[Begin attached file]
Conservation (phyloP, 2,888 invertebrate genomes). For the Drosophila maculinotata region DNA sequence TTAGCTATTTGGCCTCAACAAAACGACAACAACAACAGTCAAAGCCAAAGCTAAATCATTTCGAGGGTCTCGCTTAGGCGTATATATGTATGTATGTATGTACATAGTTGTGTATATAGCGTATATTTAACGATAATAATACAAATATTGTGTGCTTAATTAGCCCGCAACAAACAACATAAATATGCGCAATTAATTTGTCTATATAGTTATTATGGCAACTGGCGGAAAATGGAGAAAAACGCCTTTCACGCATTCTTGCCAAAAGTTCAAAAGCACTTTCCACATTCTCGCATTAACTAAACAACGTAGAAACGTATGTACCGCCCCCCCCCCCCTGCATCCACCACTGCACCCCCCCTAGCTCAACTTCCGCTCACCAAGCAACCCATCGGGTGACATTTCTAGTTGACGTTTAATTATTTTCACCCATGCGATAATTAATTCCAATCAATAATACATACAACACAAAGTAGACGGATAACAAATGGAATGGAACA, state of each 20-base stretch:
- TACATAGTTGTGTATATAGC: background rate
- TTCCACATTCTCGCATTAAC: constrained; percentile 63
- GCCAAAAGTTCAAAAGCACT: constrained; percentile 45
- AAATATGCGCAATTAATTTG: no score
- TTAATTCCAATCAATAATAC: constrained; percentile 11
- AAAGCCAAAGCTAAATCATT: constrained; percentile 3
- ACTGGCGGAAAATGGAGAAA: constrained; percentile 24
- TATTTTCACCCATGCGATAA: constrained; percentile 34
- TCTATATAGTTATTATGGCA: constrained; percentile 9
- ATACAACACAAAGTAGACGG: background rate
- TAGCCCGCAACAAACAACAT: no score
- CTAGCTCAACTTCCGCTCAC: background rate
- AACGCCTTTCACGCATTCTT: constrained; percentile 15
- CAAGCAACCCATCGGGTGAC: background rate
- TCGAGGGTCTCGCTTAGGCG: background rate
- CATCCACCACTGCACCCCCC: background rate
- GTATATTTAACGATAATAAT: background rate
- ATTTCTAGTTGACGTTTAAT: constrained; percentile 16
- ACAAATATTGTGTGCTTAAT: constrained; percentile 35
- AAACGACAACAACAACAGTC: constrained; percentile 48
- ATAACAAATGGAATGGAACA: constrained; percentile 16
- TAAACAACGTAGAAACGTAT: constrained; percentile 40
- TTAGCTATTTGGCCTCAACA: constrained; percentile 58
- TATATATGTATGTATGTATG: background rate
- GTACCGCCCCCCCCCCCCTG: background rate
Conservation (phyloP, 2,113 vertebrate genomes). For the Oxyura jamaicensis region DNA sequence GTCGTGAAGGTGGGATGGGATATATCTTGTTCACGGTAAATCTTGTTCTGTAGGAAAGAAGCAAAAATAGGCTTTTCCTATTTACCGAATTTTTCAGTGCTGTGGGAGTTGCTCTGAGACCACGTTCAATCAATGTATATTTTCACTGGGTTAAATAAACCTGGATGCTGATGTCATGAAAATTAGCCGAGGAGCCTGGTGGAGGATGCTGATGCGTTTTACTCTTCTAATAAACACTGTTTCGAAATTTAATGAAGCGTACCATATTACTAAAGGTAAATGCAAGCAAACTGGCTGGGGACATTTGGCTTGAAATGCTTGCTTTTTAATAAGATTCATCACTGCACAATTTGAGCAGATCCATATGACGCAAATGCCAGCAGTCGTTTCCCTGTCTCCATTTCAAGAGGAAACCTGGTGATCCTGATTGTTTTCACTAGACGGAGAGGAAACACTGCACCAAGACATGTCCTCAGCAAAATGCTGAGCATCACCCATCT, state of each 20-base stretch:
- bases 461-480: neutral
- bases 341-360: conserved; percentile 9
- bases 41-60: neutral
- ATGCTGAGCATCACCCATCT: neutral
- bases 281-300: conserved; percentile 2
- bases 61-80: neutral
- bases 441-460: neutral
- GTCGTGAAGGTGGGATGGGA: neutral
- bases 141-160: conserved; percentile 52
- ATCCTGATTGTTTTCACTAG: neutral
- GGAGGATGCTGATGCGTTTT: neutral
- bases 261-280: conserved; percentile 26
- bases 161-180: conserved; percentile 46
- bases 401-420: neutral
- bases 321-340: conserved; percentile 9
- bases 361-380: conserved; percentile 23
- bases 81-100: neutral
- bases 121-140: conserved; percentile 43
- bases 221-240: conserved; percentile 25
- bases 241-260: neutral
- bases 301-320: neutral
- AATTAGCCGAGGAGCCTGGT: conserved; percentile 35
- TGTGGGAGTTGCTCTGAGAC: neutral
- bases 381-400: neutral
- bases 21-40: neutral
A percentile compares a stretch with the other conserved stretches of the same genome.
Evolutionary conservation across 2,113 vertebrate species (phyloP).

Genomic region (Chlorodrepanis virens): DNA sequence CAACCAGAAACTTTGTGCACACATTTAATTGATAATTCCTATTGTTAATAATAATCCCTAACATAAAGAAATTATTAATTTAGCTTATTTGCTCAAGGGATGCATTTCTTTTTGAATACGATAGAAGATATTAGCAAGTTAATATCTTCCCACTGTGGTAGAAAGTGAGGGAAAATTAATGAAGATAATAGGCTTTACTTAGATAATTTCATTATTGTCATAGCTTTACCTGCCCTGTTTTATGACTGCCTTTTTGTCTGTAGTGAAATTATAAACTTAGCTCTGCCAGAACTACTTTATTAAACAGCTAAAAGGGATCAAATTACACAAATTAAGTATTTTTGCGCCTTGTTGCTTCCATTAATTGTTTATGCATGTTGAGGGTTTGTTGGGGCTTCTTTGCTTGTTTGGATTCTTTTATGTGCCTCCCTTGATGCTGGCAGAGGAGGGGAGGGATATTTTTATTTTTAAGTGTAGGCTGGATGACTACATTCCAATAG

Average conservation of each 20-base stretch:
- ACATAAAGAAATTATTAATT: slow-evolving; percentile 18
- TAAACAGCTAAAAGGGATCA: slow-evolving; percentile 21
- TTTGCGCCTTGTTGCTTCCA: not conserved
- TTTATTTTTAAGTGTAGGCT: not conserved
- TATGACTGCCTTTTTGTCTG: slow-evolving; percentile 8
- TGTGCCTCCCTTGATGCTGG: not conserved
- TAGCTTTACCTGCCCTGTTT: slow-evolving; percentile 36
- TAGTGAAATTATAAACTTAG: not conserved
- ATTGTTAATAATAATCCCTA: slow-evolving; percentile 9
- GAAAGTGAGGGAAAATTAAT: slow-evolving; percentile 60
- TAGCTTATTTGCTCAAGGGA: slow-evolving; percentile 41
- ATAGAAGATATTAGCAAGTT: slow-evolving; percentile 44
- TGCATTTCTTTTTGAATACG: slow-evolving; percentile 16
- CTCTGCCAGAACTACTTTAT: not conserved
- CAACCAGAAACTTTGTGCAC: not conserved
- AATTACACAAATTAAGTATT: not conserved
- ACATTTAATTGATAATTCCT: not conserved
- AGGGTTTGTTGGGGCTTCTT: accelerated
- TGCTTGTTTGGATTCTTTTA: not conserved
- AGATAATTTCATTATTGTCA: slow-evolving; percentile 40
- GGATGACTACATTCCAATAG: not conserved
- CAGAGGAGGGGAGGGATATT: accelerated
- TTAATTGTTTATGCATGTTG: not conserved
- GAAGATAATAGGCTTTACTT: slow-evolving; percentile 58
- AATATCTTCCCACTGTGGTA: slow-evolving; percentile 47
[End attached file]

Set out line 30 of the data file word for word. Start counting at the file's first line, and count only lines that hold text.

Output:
- bases 41-60: neutral